Whilst it is still quite early on, it appears that Murdoch intends to use Shruff End as a metaphor for Arrowby himself. She takes care to emphasize its isolation, its age, and its slow death. The tower is described as rotting from the inside, with all the downstairs woodwork being “damp” and having a “salty smell”. The lack of windows ensures that very little light is provided, and once inside, one seems to lose all contact with the outside world. 

These qualities of Shruff End are qualities of Arrowby himself. He is isolated from society, with his inner battles slowly making their way up to the surface, rotting away at his insides. He has lost touch with the outside world and lives in his cave of darkness. His past, the sea, is creeping its way up to his doorstep. 

Arrowby’s life is a careful collection of careless actions. Each thought, movement, and word is constructed just so, as to seem perfectly imperfect. Take, for example, his eating habits, which he so kindly extensively details. He enjoys eating in a picnic style, rather than meals that take all day to prepare. Arrowby details this shift from the expensive dining habits of his past to his newfound appreciation of simplicity: 

“When I was a young director I was idiotic and conventional enough to think that I had to entertain people at well-known restaurants. It gradually became clear to me that guzzling large amounts of expensive, pretentious, often mediocre food in public places was not only immoral, unhealthy, and unaesthetic, but unpleasurable.” 

Arrowby explains that good food is found in simple meals enjoyed in solitude. He believes that food is “... spoilt at dinner parties by enforced conversation. Thus, he takes to preparing food, rather than cooking it, and enjoys it alone with little distraction. Arrowby emphasizes that this simple, easy manner of cooking is the best way to enjoy the food in its truest form. He informs the reader of this in the manner of a priest bestowing a sermon; he seems to believe that he has truly found something revolutionary here.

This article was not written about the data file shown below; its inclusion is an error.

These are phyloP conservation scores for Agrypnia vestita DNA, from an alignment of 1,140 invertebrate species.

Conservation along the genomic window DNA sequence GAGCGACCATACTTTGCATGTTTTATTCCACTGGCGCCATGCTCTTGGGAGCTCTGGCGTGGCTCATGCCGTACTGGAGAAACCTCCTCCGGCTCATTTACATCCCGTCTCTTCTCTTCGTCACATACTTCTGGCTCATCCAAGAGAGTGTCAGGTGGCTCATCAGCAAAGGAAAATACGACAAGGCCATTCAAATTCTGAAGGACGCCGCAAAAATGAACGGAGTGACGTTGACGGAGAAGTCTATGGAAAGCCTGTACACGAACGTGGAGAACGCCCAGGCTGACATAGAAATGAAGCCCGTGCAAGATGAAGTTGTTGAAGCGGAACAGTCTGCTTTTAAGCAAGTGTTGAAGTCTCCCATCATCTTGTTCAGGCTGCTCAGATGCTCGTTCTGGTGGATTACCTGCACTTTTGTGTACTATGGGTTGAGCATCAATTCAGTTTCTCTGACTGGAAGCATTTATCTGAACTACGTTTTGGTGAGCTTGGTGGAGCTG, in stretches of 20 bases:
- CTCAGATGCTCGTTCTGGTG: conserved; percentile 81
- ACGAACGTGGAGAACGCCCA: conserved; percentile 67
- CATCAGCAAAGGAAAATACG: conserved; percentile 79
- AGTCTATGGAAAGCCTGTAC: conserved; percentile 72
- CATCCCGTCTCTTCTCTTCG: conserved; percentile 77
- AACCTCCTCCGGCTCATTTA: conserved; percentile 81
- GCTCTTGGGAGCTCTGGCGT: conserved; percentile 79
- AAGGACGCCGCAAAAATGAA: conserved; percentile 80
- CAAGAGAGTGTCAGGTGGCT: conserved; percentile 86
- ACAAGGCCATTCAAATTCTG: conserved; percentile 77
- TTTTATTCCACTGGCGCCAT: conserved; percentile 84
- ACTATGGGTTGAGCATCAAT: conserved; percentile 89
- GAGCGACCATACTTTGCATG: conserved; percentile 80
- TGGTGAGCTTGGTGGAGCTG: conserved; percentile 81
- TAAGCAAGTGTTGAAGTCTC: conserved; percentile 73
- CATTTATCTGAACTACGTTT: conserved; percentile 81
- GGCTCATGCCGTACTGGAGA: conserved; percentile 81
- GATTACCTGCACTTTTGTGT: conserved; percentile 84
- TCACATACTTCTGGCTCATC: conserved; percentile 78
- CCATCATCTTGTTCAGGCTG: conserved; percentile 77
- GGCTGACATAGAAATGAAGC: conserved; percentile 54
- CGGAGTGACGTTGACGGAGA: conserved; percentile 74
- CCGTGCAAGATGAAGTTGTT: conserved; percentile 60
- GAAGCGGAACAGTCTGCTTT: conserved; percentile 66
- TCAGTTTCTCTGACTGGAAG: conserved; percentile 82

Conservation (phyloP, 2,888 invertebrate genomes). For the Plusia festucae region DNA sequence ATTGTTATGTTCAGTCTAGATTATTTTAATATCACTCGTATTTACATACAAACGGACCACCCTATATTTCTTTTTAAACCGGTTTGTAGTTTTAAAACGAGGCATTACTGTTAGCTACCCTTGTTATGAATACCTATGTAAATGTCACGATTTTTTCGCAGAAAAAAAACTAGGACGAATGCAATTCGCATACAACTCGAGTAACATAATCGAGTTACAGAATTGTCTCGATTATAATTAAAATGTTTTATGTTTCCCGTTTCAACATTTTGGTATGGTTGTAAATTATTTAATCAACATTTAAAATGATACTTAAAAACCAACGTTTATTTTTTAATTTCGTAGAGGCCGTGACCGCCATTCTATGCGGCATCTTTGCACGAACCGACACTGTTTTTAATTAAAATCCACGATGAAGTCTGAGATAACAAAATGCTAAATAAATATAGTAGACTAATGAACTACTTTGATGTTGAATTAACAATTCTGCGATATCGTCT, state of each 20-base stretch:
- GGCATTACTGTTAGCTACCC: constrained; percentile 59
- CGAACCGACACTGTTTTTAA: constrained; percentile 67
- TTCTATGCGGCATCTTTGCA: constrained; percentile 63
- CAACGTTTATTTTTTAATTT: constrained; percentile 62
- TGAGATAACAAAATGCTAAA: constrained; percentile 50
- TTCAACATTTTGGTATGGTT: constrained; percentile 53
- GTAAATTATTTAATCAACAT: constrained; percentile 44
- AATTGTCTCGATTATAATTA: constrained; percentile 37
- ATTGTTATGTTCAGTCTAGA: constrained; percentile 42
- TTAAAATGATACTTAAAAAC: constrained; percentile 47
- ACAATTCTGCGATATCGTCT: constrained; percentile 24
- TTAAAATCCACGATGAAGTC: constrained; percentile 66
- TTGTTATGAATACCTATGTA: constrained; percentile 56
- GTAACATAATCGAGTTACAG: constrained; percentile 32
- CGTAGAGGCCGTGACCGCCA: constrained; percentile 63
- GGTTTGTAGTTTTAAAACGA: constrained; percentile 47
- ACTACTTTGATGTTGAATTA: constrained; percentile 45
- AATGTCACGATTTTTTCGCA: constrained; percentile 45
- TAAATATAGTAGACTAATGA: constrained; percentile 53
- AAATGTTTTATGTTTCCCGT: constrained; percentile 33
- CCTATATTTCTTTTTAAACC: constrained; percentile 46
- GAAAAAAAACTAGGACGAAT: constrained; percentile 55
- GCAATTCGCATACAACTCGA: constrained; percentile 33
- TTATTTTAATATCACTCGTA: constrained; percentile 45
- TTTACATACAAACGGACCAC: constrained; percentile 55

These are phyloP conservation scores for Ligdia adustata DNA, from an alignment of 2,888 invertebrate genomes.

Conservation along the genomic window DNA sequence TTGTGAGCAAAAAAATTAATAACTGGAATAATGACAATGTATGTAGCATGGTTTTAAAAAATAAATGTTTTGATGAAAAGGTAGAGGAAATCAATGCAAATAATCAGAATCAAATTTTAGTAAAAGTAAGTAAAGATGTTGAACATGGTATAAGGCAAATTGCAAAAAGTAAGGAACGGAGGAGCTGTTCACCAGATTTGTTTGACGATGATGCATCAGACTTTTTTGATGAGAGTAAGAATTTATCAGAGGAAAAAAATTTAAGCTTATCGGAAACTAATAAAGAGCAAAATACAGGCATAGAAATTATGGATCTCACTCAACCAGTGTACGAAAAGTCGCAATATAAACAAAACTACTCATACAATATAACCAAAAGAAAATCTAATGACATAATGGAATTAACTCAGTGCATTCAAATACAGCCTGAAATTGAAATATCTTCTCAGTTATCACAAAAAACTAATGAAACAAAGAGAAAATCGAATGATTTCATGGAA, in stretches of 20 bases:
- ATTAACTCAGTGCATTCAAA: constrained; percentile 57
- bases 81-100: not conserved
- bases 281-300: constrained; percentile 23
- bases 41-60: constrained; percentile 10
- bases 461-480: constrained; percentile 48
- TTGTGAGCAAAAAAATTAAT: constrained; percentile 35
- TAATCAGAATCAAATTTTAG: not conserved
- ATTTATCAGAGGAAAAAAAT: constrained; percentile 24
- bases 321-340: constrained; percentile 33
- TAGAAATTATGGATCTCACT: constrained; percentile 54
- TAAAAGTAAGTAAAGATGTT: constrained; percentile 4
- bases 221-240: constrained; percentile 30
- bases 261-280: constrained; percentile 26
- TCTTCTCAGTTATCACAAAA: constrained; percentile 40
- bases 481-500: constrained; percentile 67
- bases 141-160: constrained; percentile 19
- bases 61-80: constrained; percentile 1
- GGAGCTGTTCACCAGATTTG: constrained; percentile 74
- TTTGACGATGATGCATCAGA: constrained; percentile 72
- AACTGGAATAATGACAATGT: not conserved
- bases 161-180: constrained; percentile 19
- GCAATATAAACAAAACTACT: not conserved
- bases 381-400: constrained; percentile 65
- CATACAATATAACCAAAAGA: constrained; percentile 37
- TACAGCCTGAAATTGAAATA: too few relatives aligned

It is important to note that Arrowby’s ‘simple’ lunches are always multiple courses filled with ingredients such as olive oil that he imports from London and local cheeses as he would not dare touch a “foreign cheese”. This particular meal I am referencing takes fifteen lines to be explained. 

Arrowby’s attempts at casual, plain living exemplify his desperate need to be viewed as cool. I am reminded of Ian McEwan’s character Cecilia in Atonement, who spends a significant amount of time arranging wildflowers so that they seem to have been plucked and oh so effortlessly thrown in the vase by her. 

The Sea, The Sea has enraptured me already. Murdoch’s writing is thick and rich. As a reader, you are required to chew through each page slowly, savoring each flavourful detail. Her descriptions of the ocean are well developed, so much so that she has turned it into a character of its own. Murdoch’s highest accomplishment, however, is that she has persuaded me to care about Arrowby’s character. He should be completely intolerable, yet there is something darkly humorous about his plight that he becomes endearing. I am genuinely concerned to see if he will build stairs next to his cliff so that he can exit the sea more safely! 

I cannot wait to see what happens next in The Sea, The Sea. Whatever it is, I sincerely hope it doesn’t include any more descriptions of Arrowby’s obsession with anchovy butter. Once is enough Murdoch.

See you next week,